Ericsson has driven for the Swiss outfit since 2014, scoring 18 points in that period, but will be relegated to a reserve driver role next year as the team switches to an all-new line-up of Kimi Raikkonen and Antonio Giovinazzi.
With Raikkonen a former world champion and Giovinazzi taking the seat Ferrari had priority for as part of the Alfa Romeo tie-up, Ericsson said he understood Sauber’s thinking, but didn’t hide his frustration.
“Of course, it was hard to accept,” Ericsson said. “I thought I was going to stay but obviously I understand the reasons as well, with a driver like Kimi becoming available, and the other seat is obviously taken [by Ferrari].
“To get an opportunity to get a driver like Kimi, it’s impossible to not take that opportunity. So I understand that, even though it’s obviously disappointing for me and my career.
“I feel like I’ve been here, working so hard for the team in very tough times, and the car has been at the bottom, and people have been leaving the team, and I’ve been always putting all effort into trying to turn it around, staying positive and never blaming the team for anything.”
Sauber has become a regular points contender with Ericsson and teammate Charles Leclerc this season, after spending two years mired at the back of the grid.
The C36, carrying a year-old Ferrari engine, was F1’s weakest package in 2017 by a hefty margin, and the team’s progress since then has impressed many – with Racing Point Force India team principal Otmar Szafnauer recently claiming Sauber has “outdeveloped” even F1’s leading teams.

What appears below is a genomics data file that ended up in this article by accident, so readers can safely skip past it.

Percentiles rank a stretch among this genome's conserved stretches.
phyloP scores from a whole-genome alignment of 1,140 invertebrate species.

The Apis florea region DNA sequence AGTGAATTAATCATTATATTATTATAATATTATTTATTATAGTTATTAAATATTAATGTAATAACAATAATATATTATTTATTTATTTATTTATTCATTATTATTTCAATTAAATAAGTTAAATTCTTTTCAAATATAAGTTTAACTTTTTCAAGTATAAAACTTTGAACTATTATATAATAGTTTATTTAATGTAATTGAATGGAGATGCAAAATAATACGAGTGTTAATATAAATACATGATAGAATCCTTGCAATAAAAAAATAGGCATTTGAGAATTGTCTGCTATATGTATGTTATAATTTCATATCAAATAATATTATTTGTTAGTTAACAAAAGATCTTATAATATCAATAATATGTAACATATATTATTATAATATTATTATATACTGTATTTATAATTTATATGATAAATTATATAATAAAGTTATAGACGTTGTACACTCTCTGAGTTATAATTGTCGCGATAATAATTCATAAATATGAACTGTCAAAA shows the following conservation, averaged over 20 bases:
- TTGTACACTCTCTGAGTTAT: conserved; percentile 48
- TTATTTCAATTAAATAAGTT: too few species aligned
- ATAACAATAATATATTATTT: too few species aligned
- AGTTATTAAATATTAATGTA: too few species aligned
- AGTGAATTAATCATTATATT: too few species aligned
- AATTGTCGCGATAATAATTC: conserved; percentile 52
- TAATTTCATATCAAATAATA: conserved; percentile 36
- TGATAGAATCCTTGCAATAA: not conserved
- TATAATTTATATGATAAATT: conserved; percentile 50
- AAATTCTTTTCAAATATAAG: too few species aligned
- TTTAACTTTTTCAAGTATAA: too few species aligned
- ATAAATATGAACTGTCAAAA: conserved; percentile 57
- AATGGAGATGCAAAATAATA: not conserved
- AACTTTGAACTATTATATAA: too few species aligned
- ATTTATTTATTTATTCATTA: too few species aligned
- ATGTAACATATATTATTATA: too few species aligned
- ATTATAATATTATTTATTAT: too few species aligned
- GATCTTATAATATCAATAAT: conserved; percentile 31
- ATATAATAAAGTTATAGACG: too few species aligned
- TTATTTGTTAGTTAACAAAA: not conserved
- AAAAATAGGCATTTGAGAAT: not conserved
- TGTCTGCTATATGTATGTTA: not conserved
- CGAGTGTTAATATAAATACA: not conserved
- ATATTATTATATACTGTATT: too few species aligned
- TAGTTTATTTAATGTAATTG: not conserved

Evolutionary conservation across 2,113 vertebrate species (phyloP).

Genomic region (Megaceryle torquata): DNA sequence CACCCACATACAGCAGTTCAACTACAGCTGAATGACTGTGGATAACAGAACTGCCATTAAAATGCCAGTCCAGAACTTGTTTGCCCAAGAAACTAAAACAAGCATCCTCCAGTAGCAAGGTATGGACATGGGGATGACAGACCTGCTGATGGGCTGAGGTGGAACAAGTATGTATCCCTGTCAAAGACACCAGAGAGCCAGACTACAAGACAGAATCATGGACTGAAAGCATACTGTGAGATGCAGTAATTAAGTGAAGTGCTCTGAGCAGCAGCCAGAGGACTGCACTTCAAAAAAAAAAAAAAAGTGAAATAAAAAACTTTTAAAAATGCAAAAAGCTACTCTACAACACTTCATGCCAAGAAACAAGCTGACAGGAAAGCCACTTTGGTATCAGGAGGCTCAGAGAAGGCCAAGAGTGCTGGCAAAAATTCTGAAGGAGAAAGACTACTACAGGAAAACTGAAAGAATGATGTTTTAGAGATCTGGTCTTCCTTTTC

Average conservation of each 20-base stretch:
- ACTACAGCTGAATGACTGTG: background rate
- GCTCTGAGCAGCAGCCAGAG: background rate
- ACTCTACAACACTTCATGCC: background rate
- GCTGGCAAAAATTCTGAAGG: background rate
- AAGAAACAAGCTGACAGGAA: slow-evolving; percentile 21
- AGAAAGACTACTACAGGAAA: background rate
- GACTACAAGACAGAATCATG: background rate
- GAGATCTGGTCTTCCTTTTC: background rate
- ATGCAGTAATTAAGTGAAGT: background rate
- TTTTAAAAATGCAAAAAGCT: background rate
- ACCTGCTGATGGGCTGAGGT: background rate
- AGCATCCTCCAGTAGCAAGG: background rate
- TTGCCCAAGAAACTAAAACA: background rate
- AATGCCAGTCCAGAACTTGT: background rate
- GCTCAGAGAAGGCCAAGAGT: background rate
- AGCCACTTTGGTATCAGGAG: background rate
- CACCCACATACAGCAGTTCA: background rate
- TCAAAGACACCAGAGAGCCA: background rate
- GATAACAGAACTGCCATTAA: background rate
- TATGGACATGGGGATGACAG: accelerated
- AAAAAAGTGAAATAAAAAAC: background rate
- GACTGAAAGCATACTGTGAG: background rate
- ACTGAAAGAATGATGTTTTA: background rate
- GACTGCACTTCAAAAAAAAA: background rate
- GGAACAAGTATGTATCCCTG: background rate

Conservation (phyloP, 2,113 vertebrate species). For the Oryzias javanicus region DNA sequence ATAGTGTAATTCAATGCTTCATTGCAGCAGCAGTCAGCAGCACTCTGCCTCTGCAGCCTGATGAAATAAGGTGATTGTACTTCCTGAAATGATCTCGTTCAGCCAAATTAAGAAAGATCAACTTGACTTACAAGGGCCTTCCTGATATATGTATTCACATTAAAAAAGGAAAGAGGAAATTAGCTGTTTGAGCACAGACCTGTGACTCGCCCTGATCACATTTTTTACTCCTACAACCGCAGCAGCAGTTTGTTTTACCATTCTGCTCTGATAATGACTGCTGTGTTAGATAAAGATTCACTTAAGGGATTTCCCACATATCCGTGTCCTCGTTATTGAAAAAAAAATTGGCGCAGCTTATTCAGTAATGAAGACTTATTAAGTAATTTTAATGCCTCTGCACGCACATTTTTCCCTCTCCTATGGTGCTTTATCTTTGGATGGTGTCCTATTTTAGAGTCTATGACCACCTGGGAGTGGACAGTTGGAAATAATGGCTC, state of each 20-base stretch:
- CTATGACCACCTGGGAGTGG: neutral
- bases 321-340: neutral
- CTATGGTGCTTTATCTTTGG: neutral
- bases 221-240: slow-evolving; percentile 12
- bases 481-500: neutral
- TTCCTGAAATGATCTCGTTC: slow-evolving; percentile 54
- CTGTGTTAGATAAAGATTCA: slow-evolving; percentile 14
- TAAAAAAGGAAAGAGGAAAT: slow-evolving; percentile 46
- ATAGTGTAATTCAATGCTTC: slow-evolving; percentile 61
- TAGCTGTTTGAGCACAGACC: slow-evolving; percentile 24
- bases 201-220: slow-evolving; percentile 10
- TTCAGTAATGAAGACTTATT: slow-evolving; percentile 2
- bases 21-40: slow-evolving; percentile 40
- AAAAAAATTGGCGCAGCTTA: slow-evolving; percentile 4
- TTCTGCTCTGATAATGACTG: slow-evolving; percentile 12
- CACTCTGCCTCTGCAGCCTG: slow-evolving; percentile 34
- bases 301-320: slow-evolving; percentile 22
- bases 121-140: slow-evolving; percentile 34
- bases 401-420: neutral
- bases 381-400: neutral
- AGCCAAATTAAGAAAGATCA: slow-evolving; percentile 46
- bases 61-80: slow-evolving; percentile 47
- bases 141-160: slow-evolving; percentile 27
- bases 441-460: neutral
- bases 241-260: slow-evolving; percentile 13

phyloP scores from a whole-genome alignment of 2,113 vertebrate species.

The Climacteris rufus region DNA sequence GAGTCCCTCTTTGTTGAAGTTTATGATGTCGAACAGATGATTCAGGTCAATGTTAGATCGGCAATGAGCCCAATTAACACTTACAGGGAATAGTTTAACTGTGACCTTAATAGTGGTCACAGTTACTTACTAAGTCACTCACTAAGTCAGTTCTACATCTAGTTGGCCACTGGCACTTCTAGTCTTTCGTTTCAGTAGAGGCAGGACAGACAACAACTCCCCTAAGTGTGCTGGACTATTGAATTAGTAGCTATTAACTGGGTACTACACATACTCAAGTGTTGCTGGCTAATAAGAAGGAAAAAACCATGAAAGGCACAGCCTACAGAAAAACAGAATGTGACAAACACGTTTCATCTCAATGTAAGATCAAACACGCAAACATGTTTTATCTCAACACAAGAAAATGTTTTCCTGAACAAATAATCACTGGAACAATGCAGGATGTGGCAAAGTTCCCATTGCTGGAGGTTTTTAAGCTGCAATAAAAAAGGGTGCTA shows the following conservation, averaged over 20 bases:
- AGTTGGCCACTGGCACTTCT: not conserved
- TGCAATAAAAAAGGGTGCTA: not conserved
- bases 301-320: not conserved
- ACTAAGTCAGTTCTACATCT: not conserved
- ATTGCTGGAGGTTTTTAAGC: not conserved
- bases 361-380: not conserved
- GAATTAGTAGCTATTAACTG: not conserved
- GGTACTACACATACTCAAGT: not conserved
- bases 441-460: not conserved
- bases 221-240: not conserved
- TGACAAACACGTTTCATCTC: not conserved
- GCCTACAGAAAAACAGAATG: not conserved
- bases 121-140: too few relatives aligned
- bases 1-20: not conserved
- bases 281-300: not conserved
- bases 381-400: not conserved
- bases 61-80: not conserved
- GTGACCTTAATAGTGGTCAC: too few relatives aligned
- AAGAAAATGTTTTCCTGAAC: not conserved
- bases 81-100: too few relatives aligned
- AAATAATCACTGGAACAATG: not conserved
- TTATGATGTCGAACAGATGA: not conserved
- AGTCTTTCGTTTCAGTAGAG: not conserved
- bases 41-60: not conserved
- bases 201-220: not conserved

Ericsson continued: “[I’ve] just been pushing really hard to try and help the team to improve and I feel like I’ve been very much part of that journey and part of that process.
“And to then not be able to continue that, when the car is finally getting competitive and the team is finally getting competitive, it hurts a bit, but that’s the sport we’re in.”
Ericsson will combine his Sauber role with a maiden IndyCar campaign next year, having signed with Schmidt Peterson Motorsports.
The SPM ride should give provide him with the tools to compete for top results, as the team has won races in five of the last six IndyCar seasons.
“Just the thought of going to a race and knowing that I can win this weekend, it just gets me so excited, because I’ve missed that so much,” Ericsson said.
“All my career [before F1], every weekend, it’s been about trying to win, and then for five years you don’t even have that thought in your head. It’s not even in your head.
“And now, when I’ve accepted that F1 is not going to happen next year, it’s something that really gets me excited – that next year I could actually go to the first race and know that, if I do a a good job, I can actually win.”
Marcus Ericsson, Sauber C37
Photo by: Zak Mauger / LAT Images